After years of investing Bill Gates’s money and giving him scientific advice, two of the software billionaire’s associates have launched their own $200 million healthcare fund. Some of biotech’s highest-profile bets are already in their portfolio.
The fund’s leaders are Boris Nikolic, who was Gates’s science advisor until 2015, and Julie Sunderland, who ran the nonprofit Bill and Melinda Gates Foundation’s investment program until 2016. Under Sunderland, the program expanded from grant-making into private-sector investments to spur the development of vaccines and other technology for global health. She oversaw more than a dozen investments in biotech firms, such as this one.
Nikolic and Sunderland are for-profit investors now. Before Biomatics began raising its first fund, Sunderland says the two invested their own money in eight companies. It was a demonstration, of sorts, to show prospective funders that they were committed to investing in health-related companies, from therapeutics to diagnostics to healthcare data security, which capitalize upon what Sunderland calls the “explosion of genomic and digital data.”
Those eight investments will roll over into the Biomatics portfolio, says Sunderland. She and Nikolic will continue to have a stake as general partners. But they will not be limited partners, who have a different set of rights.
Nikolic has already been publicly linked to at least two of the companies: DNA maker Twist Bioscience of San Francisco and AiCure of New York. His most high profile investment came in 2015, when he led a one-off vehicle, bng0, that included Gates and what was described at the time as “family offices.” Bng0’s sole purpose was to lead a round of funding for Editas Medicine (NASDAQ: EDIT) of Cambridge, MA. Nikolic is on the gene-editing company’s board of directors. Because Nikolic’s stake came through bng0, Editas is not in Biomatics’ portfolio.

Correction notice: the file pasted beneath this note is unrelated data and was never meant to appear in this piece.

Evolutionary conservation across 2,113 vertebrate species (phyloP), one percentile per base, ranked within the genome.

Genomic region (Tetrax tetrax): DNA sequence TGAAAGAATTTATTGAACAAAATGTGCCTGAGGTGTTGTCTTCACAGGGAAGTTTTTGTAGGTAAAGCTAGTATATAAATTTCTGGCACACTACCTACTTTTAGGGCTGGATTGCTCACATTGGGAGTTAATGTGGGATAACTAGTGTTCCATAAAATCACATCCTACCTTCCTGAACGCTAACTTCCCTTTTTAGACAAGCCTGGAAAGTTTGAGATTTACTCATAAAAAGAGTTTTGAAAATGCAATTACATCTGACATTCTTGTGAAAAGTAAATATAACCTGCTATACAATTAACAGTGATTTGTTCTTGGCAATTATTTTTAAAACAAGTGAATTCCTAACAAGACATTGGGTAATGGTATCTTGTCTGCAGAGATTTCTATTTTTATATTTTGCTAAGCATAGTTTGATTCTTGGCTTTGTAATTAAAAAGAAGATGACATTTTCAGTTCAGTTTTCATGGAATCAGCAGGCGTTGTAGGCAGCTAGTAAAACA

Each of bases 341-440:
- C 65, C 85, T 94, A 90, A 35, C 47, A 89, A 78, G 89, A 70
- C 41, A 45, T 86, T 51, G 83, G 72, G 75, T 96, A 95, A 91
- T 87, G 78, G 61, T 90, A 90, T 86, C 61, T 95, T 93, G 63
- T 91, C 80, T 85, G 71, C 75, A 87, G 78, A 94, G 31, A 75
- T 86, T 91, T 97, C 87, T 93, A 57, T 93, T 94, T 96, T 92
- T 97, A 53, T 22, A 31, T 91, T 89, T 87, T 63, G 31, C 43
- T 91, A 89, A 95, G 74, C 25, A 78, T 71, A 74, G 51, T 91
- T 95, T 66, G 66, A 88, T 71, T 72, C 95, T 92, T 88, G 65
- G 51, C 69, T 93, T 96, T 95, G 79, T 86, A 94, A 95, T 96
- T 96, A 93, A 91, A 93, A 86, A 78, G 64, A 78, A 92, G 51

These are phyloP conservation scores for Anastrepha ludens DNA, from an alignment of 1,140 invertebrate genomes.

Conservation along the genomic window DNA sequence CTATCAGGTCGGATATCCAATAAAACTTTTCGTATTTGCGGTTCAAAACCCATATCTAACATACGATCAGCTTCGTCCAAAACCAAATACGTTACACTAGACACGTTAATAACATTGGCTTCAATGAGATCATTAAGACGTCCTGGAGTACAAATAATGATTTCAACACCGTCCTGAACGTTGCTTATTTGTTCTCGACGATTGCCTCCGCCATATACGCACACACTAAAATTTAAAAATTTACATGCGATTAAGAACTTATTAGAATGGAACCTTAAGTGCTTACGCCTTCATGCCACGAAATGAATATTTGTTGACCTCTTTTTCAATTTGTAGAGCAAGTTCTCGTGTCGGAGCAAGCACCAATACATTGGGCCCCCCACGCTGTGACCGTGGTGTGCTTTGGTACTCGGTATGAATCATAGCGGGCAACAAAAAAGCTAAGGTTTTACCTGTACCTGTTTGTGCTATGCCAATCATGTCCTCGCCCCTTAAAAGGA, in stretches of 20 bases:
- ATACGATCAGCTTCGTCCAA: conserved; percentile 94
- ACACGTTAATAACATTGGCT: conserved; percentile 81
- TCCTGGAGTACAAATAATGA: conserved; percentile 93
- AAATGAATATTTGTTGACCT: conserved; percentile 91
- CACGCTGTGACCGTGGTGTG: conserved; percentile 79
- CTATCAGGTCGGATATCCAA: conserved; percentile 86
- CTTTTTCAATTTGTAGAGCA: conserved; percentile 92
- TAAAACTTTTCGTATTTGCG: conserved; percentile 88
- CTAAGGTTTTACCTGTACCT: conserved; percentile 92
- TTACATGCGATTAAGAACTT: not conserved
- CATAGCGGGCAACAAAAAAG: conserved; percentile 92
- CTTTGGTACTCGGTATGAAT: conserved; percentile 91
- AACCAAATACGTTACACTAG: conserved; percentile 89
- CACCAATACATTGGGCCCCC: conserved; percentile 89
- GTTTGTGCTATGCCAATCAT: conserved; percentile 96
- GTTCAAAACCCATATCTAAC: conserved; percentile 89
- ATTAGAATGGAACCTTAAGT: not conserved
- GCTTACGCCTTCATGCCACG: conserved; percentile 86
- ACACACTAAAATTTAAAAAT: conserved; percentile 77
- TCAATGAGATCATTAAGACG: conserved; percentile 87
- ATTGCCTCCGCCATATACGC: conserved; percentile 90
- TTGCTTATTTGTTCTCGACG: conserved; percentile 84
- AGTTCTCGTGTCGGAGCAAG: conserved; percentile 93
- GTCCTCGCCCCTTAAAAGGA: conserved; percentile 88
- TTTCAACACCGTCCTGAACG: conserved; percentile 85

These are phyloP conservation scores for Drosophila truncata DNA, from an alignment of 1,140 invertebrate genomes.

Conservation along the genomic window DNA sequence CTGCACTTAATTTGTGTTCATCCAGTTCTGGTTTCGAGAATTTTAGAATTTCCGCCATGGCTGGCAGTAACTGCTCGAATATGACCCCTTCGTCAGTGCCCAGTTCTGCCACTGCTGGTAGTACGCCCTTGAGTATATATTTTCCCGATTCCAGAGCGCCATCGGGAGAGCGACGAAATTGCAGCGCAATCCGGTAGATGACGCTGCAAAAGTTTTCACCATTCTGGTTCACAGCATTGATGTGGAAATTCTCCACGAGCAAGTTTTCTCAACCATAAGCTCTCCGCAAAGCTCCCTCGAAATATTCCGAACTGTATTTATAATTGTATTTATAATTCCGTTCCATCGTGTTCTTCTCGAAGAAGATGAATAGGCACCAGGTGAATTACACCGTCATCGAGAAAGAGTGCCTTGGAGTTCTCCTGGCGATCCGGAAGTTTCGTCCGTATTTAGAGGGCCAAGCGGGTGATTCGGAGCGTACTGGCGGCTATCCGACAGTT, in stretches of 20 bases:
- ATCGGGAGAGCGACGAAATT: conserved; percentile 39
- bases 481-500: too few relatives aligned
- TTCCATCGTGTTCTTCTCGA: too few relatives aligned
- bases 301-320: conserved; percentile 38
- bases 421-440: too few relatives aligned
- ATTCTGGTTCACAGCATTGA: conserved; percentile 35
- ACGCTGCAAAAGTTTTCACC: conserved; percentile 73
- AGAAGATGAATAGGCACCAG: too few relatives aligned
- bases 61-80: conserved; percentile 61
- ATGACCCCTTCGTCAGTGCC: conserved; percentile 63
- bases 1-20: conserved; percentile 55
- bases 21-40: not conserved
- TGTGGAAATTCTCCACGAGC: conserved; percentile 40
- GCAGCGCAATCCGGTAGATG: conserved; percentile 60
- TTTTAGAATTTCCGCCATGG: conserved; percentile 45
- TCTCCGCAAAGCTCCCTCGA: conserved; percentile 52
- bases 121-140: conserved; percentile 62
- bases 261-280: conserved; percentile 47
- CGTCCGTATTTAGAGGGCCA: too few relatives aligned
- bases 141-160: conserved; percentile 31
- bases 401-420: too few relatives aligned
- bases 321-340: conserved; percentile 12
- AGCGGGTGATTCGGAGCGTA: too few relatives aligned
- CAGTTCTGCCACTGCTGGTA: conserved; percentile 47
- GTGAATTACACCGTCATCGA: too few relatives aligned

Biomatics does own shares, however, of two of the most lavishly funded biotech startups in history, the cancer blood-testing firm Grail and Denali Therapeutics, which is developing treatments for neurodegeneration. Grail recently said it has raised a $900 million Series B round, with more to come.
Biomatics aims to invest in 15 or 20 companies total, with $10 million to $15 million allotted to each. When asked how to maintain its positions as much bigger investors move in, Sunderland says Biomatics has “strong relationships” with its companies and influence beyond its ownership positions.
Acknowledging that high-risk drugs and diagnostics can take a long time to reap rewards, Sunderland says Biomatics wants to balance its portfolio with shorter-term paths to revenue, such as an investment in Blue Talon, a healthcare data-security firm. Its portfolio also includes Aledade, a healthcare data firm, BlackThorn Therapeutics, which is developing drugs for neurobehavioral diseases, and DNA sequencing firm Omniome.